Close-up of small Pea seedlings in the garden. The young plants produce compound leaves with pairs of leaflets arranged along delicate, twisting stems. The leaves are a bright, fresh green, and their texture is soft and slightly fuzzy.
Simplify crop rotation by introducing unrelated plants, disrupting pest and disease cycles for healthier harvests.

Crop rotation is the art and science of rotating different plant families around to disrupt the cycles of pests and diseases. Cover crops make rotation planning easier by inserting an unrelated plant into a bed over the winter so you can replant it with a similar crop again in the spring.

For example, many pathogens and insects attack brassicas (Brassicaceae or cole crops) like broccoli, cauliflower, Brussels sprouts, and radishes. To interrupt these cycles, you may rotate your brassica bed with a fall cover crop like oats (Poaceae or grass family) to confuse pests and prevent fungal diseases from further propagating their spores. In the spring, it may be safe to plant turnips or kale in that bed once again.

Similarly, you may have an amazing tomato (Solanaceae or Nightshade family) bed that you have worked hard to amend for vigorous tomatoes. If you grow tomatoes in that bed in the summer but have a few issues with blight or hornworms, you may want to plant peas (Fabaceae or legume family) and oats (Poaceae or grass family) over the winter to interrupt those cycles. Perhaps you plant a quick round of spring greens like arugula (Brassicaceae), and then you can safely plant peppers or tomatoes in the same bed for the following season.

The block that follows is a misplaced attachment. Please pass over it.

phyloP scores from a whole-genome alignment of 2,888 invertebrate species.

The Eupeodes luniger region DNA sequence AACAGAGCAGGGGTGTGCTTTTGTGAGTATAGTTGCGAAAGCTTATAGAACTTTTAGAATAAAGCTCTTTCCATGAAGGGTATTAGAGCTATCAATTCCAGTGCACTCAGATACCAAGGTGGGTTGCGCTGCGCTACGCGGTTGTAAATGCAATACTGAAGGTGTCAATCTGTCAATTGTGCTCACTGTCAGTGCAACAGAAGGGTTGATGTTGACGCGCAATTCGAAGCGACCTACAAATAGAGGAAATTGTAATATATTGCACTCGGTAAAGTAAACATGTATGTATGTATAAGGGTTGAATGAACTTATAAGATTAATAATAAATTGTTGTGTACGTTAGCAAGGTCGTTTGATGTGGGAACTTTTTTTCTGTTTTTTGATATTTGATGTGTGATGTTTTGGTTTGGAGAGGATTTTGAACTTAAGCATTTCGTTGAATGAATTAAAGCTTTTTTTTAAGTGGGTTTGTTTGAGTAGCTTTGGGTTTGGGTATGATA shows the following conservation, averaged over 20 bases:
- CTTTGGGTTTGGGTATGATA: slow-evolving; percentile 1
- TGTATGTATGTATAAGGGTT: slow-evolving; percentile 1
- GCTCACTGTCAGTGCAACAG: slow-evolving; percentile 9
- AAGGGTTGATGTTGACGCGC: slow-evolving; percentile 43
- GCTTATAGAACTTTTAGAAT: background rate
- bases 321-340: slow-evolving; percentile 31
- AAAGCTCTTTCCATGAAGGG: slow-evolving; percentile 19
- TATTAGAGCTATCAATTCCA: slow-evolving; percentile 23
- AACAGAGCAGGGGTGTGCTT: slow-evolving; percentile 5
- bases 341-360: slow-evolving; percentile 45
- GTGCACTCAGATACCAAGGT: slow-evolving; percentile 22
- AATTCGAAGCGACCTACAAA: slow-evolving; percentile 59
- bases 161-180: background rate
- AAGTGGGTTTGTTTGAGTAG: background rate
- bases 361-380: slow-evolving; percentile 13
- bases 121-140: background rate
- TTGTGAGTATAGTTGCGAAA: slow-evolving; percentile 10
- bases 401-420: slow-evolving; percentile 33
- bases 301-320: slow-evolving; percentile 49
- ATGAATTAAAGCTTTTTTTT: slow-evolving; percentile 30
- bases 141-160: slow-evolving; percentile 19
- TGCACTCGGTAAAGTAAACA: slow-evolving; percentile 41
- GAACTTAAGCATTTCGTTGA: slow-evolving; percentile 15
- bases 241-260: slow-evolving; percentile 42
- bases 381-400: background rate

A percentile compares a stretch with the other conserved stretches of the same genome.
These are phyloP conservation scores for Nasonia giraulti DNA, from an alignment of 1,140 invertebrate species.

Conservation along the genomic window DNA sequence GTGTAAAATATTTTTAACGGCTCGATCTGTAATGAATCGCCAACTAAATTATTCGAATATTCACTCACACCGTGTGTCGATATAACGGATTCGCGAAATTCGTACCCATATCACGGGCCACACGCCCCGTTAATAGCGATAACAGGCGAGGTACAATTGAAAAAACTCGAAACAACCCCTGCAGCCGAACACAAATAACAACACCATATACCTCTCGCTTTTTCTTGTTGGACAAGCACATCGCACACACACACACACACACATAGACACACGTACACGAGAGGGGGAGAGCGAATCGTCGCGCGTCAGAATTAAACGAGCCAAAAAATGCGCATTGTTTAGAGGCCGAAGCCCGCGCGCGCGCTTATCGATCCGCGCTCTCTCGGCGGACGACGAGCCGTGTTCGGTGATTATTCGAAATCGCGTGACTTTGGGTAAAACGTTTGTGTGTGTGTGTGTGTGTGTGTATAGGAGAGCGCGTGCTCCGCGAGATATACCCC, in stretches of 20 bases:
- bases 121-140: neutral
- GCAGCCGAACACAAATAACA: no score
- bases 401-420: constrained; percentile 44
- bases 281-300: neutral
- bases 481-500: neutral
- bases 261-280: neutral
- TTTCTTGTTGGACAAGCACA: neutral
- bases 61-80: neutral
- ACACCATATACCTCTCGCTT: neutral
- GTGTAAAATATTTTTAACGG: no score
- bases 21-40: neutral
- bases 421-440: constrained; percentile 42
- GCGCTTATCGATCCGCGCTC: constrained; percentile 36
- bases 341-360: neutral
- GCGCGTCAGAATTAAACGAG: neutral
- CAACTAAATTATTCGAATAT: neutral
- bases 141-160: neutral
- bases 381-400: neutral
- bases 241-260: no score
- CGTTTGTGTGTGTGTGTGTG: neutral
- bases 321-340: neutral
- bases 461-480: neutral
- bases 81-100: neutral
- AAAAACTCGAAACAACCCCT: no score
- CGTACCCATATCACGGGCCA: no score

Unique crops like buckwheat (Polygonacaeae family) or phacelia (Boraginaceae) have very few relatives in the vegetable and fruit gardening world, making them ideal candidates for crop rotations.

Provide Compost Input

Close-up of green grass pile in the compost wooden box. The freshly cut grass, arranged in layers within the box, forms a vibrant and lush heap.
Harvesting cover crop foliage for compost provides nitrogen-rich “green” material.

If you don’t want to leave your cover crop to decompose in place, you can always cut away the aboveground foliage and take it to the compost. For small yards and gardens without a ton of kitchen scraps or yard waste, it’s an excellent source of biodegradable plant matter for your compost.